1957 Chevy Bel Air is a dream come true
As far back as I can remember, I was interested in cars before I could even drive, from rides at Chucky Cheese to building a soapbox race car with my dad. When I was a teenager, I won a poster of a Chevrolet Bel Air ’57 at a fair. There was something about this turquoise car that I had to have, so I went looking for the car of my dreams, but some things happened first.
For me, one car brings another. I turned 16 and went in search of my first car. A friend of my dad’s had a ’55 Chevy Stepside for sale, so he took me to look at it. I liked the blue and cream Volkswagen show truck enough to get a loan (which I paid off in 6 months) and with cash in hand I made an offer. My mom wasn’t in town at the time and she opened the garage when she got home, looked at my dad and said “Kevin, what have you done?” Thinking he had bought the truck for himself.
He said, “I didn’t do anything to look at your daughter.”
I had fun taking her to the drive-through with friends, the drag strip on weekends, and winning the high school class at almost every auto show in and around Omaha. It wasn’t a practical first car so I didn’t drive it to school and when I drove it to work my mom would pull over on the way home, drop her car off for me and drive it back to the garage . This is what led me to my next car, a Chevelle ’71.
I bought my second car before I graduated from high school. After attending a handful of auctions, I saw an ad in Autotrader for a Chevelle in Valparaiso, Nebraska, and went to look at it. It was that one.
The only owner, whose numbers match Chevelle, became my daily driver for the next five to six years as I finished high school and continued my education. I fixed things as they went wrong with the help of my dad and friends. We pulled the engine out and restored it when the timing chain broke on the way home from a car show, repaired and painted the whole car when rust started showing on the panels. custode and so on.
I’ve driven it everyday, even in the winter, and we all know what a Nebraska winter can do to a car. So now, 20 years later, I’m making it look like it did when I bought it, but that’s another story.
I still didn’t have my dream car, so I kept looking. At one point I found a dusty ’57 Bel Air pearl that has been completely restored. I made a deposit only to find out the guy was in the process of getting a divorce and didn’t want to share the profits with his ex, so he backed out.
My parents also fueled the fire. One Christmas they made me do a treasure hunt, which ended in the garage and I was sure it had to be a Bel Air. It was, but not a car. It was a Bel Air ’57 radio / cassette player.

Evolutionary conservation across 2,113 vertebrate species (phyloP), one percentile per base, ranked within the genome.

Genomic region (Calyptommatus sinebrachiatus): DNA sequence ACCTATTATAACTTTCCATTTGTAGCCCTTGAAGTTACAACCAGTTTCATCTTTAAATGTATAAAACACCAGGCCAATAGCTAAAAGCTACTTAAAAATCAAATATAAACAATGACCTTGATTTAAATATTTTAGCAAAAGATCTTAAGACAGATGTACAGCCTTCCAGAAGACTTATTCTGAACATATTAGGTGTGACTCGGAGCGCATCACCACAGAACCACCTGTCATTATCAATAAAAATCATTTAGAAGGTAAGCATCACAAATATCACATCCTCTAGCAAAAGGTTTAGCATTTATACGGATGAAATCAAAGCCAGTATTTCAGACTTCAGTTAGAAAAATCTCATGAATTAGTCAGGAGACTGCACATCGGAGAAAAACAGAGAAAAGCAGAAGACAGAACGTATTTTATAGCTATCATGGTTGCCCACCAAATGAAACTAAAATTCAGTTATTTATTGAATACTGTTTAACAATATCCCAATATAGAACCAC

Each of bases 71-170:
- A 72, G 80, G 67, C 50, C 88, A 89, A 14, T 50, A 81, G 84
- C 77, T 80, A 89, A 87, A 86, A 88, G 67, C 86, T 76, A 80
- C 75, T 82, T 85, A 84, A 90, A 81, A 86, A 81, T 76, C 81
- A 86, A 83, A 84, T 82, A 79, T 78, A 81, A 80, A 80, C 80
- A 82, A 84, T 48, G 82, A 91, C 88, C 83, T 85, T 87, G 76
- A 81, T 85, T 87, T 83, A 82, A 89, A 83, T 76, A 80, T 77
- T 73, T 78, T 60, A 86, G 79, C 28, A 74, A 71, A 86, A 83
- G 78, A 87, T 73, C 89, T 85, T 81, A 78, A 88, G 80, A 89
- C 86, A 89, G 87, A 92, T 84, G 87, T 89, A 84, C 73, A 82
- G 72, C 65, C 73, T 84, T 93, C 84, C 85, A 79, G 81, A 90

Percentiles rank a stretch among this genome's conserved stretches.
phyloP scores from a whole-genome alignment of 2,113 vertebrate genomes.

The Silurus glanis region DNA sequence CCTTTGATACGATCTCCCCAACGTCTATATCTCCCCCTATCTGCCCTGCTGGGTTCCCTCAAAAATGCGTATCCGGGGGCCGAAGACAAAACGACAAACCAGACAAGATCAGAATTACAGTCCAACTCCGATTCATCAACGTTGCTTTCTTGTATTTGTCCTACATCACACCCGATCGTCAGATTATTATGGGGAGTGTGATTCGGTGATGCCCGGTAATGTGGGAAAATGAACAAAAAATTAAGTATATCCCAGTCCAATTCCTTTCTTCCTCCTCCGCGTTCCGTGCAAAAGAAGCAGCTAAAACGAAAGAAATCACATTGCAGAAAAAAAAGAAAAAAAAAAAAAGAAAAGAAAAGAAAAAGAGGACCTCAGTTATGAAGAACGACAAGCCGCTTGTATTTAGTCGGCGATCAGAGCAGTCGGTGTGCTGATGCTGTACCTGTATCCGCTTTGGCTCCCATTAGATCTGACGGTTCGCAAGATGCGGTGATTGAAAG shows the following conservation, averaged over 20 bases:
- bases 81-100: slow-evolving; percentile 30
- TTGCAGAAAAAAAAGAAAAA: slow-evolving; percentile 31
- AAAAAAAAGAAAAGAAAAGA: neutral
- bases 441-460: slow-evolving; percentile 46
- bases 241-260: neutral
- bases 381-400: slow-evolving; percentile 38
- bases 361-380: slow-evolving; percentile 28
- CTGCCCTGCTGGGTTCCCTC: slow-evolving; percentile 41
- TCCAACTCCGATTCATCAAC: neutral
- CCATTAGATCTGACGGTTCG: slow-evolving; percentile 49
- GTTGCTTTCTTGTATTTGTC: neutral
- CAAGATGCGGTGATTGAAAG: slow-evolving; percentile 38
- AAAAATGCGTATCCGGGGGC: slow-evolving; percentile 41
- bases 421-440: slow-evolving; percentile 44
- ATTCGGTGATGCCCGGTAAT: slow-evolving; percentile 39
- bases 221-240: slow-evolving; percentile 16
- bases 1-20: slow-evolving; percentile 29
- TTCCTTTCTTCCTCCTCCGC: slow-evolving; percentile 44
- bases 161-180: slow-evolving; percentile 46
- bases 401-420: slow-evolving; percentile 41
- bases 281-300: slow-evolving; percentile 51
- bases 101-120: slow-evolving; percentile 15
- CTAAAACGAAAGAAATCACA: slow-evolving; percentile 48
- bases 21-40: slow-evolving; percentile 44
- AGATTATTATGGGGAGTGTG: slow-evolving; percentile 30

I continued to browse the classic car ads in the newspaper every weekend until one day there was a Bel Air Sport 57 coupe going on sale in Omaha. My father and I went to see him. The engine corresponding to the numbers had already been rebuilt but it was a project car. A project that I was willing to undertake to get the car of my dreams, so I bought it on June 29, 2001.
The car also came with boxes and boxes of old numbers. Chevrolet classic international dating back to when I was born in the early 2000s when I bought the vehicle. Each issue included technical articles explaining how to restore the car. The work started with a full, out of frame restore and these tech articles have proven to be useful, proving that content marketing works.
My dad and I took the bag off the car and tagged everything as we went. During disassembly we had a few surprises – the floor was rusty and there were pits under the aluminum side panel insert – the car needed a lot of bodywork. In July 2001 the car was out of the frame and descended to full metal.
I didn’t want a lot of infill in the car, so as part of the restoration it got new quarter panels, door linings, front fenders and a floor. You’ve heard of barn finds, but have you heard of barn restoration? After a lot of realignment I took it out of the body shop (which is no longer there) and the body builder finished the job in my dad’s barn.
After the bodywork was completed and a lot of sanding and prep work, the car received a new coat of paint. In November 2005, the car had its original colors of tropical turquoise and Indian ivory for the first time since it was built in 1957.
Then it was time to put everything back in place. In total it took about 10 years to complete, but every nut and bolt has been restored to the original. My goal was to have it completed in time to enter it in the Young Guys category (before I got too old) at the Goodguys show at Kansas Speedway. After a lot of blood, sweat and tears, it was finished in time to go around the track.
I will keep Bel Air forever. As for the truck, it is the only vehicle I have ever sold. There were things I didn’t like. I’m building a ’57 Chevy Stepside with my dad to replace it and the Chevelle is currently being restored.
The story does not end there. I had a 2004 Avalanche after graduating from college which will need a restoration soon and my daily driver is a Supercharged Rocky Ridge Callaway Tahoe.
And after? Now that I have a family I would love to have a Nomad ’56 and my husband, who is the real mechanic in the family, is looking for a Nova ’71, which he drove through high school and the university. I think we will have other projects in the future.
This story was originally posted by Kelsey Bugjo with Speedway Motors.